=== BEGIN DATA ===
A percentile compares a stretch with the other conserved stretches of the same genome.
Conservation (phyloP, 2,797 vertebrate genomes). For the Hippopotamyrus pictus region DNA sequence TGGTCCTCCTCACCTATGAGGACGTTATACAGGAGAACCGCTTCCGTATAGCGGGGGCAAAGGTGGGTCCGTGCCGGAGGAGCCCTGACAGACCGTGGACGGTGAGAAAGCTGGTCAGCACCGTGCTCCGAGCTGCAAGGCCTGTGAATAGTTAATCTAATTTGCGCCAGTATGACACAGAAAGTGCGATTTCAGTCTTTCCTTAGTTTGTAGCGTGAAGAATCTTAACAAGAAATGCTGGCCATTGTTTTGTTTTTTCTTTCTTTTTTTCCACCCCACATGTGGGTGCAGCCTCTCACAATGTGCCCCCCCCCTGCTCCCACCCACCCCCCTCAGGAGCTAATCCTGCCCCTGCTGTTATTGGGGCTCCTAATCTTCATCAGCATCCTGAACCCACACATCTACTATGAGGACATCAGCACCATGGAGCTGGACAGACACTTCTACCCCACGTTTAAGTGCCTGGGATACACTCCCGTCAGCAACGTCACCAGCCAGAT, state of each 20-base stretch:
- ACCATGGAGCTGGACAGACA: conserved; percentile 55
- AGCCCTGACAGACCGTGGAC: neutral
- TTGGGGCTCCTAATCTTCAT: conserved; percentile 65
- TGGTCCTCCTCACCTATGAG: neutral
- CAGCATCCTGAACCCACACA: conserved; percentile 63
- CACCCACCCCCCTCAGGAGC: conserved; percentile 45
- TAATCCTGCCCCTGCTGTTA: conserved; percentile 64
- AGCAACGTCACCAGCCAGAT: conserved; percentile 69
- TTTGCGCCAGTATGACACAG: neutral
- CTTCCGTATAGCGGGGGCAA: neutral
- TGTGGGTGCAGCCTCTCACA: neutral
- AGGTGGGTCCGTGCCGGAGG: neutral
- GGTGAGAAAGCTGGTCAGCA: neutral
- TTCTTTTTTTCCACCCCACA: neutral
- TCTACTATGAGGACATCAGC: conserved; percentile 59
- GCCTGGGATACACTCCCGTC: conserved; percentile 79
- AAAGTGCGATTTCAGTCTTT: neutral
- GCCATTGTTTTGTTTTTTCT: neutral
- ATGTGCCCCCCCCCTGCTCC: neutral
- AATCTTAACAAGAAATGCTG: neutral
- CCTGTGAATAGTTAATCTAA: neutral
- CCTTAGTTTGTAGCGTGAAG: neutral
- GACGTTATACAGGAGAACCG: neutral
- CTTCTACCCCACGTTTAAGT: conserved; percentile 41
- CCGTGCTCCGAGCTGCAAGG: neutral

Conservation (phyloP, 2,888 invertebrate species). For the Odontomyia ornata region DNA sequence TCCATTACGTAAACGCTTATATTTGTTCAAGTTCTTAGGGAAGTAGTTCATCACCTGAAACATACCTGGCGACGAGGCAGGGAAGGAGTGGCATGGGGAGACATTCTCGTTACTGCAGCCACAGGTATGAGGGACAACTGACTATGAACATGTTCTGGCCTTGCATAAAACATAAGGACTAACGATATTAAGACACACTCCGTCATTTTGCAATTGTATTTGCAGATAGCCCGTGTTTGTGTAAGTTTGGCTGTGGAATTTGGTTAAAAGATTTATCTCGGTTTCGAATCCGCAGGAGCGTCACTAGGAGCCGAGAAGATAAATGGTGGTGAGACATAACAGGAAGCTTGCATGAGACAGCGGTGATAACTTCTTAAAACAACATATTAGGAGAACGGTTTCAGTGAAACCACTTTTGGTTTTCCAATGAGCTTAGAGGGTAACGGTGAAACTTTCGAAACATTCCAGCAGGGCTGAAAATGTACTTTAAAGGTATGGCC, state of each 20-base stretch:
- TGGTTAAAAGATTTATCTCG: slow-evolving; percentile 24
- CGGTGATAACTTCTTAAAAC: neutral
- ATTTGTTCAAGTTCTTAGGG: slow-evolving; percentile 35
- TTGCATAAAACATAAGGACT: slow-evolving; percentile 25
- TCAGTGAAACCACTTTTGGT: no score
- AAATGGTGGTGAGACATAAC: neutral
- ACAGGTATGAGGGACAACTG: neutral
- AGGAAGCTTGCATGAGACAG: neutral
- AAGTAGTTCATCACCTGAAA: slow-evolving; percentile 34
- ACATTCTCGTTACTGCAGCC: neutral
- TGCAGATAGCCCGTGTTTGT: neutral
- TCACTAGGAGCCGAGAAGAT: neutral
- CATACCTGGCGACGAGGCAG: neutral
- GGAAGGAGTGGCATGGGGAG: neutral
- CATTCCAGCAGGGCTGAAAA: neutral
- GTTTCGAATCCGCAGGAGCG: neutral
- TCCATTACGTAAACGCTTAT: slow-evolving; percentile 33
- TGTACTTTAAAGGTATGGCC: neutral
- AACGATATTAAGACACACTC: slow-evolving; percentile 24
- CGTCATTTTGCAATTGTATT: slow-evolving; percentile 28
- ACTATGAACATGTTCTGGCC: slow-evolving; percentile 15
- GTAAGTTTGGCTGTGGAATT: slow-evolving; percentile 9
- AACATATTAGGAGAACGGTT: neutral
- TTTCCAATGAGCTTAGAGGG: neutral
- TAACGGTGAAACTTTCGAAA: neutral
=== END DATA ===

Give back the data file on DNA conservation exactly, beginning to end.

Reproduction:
A percentile compares a stretch with the other conserved stretches of the same genome.
Conservation (phyloP, 2,797 vertebrate genomes). For the Hippopotamyrus pictus region DNA sequence TGGTCCTCCTCACCTATGAGGACGTTATACAGGAGAACCGCTTCCGTATAGCGGGGGCAAAGGTGGGTCCGTGCCGGAGGAGCCCTGACAGACCGTGGACGGTGAGAAAGCTGGTCAGCACCGTGCTCCGAGCTGCAAGGCCTGTGAATAGTTAATCTAATTTGCGCCAGTATGACACAGAAAGTGCGATTTCAGTCTTTCCTTAGTTTGTAGCGTGAAGAATCTTAACAAGAAATGCTGGCCATTGTTTTGTTTTTTCTTTCTTTTTTTCCACCCCACATGTGGGTGCAGCCTCTCACAATGTGCCCCCCCCCTGCTCCCACCCACCCCCCTCAGGAGCTAATCCTGCCCCTGCTGTTATTGGGGCTCCTAATCTTCATCAGCATCCTGAACCCACACATCTACTATGAGGACATCAGCACCATGGAGCTGGACAGACACTTCTACCCCACGTTTAAGTGCCTGGGATACACTCCCGTCAGCAACGTCACCAGCCAGAT, state of each 20-base stretch:
- ACCATGGAGCTGGACAGACA: conserved; percentile 55
- AGCCCTGACAGACCGTGGAC: neutral
- TTGGGGCTCCTAATCTTCAT: conserved; percentile 65
- TGGTCCTCCTCACCTATGAG: neutral
- CAGCATCCTGAACCCACACA: conserved; percentile 63
- CACCCACCCCCCTCAGGAGC: conserved; percentile 45
- TAATCCTGCCCCTGCTGTTA: conserved; percentile 64
- AGCAACGTCACCAGCCAGAT: conserved; percentile 69
- TTTGCGCCAGTATGACACAG: neutral
- CTTCCGTATAGCGGGGGCAA: neutral
- TGTGGGTGCAGCCTCTCACA: neutral
- AGGTGGGTCCGTGCCGGAGG: neutral
- GGTGAGAAAGCTGGTCAGCA: neutral
- TTCTTTTTTTCCACCCCACA: neutral
- TCTACTATGAGGACATCAGC: conserved; percentile 59
- GCCTGGGATACACTCCCGTC: conserved; percentile 79
- AAAGTGCGATTTCAGTCTTT: neutral
- GCCATTGTTTTGTTTTTTCT: neutral
- ATGTGCCCCCCCCCTGCTCC: neutral
- AATCTTAACAAGAAATGCTG: neutral
- CCTGTGAATAGTTAATCTAA: neutral
- CCTTAGTTTGTAGCGTGAAG: neutral
- GACGTTATACAGGAGAACCG: neutral
- CTTCTACCCCACGTTTAAGT: conserved; percentile 41
- CCGTGCTCCGAGCTGCAAGG: neutral

Conservation (phyloP, 2,888 invertebrate species). For the Odontomyia ornata region DNA sequence TCCATTACGTAAACGCTTATATTTGTTCAAGTTCTTAGGGAAGTAGTTCATCACCTGAAACATACCTGGCGACGAGGCAGGGAAGGAGTGGCATGGGGAGACATTCTCGTTACTGCAGCCACAGGTATGAGGGACAACTGACTATGAACATGTTCTGGCCTTGCATAAAACATAAGGACTAACGATATTAAGACACACTCCGTCATTTTGCAATTGTATTTGCAGATAGCCCGTGTTTGTGTAAGTTTGGCTGTGGAATTTGGTTAAAAGATTTATCTCGGTTTCGAATCCGCAGGAGCGTCACTAGGAGCCGAGAAGATAAATGGTGGTGAGACATAACAGGAAGCTTGCATGAGACAGCGGTGATAACTTCTTAAAACAACATATTAGGAGAACGGTTTCAGTGAAACCACTTTTGGTTTTCCAATGAGCTTAGAGGGTAACGGTGAAACTTTCGAAACATTCCAGCAGGGCTGAAAATGTACTTTAAAGGTATGGCC, state of each 20-base stretch:
- TGGTTAAAAGATTTATCTCG: slow-evolving; percentile 24
- CGGTGATAACTTCTTAAAAC: neutral
- ATTTGTTCAAGTTCTTAGGG: slow-evolving; percentile 35
- TTGCATAAAACATAAGGACT: slow-evolving; percentile 25
- TCAGTGAAACCACTTTTGGT: no score
- AAATGGTGGTGAGACATAAC: neutral
- ACAGGTATGAGGGACAACTG: neutral
- AGGAAGCTTGCATGAGACAG: neutral
- AAGTAGTTCATCACCTGAAA: slow-evolving; percentile 34
- ACATTCTCGTTACTGCAGCC: neutral
- TGCAGATAGCCCGTGTTTGT: neutral
- TCACTAGGAGCCGAGAAGAT: neutral
- CATACCTGGCGACGAGGCAG: neutral
- GGAAGGAGTGGCATGGGGAG: neutral
- CATTCCAGCAGGGCTGAAAA: neutral
- GTTTCGAATCCGCAGGAGCG: neutral
- TCCATTACGTAAACGCTTAT: slow-evolving; percentile 33
- TGTACTTTAAAGGTATGGCC: neutral
- AACGATATTAAGACACACTC: slow-evolving; percentile 24
- CGTCATTTTGCAATTGTATT: slow-evolving; percentile 28
- ACTATGAACATGTTCTGGCC: slow-evolving; percentile 15
- GTAAGTTTGGCTGTGGAATT: slow-evolving; percentile 9
- AACATATTAGGAGAACGGTT: neutral
- TTTCCAATGAGCTTAGAGGG: neutral
- TAACGGTGAAACTTTCGAAA: neutral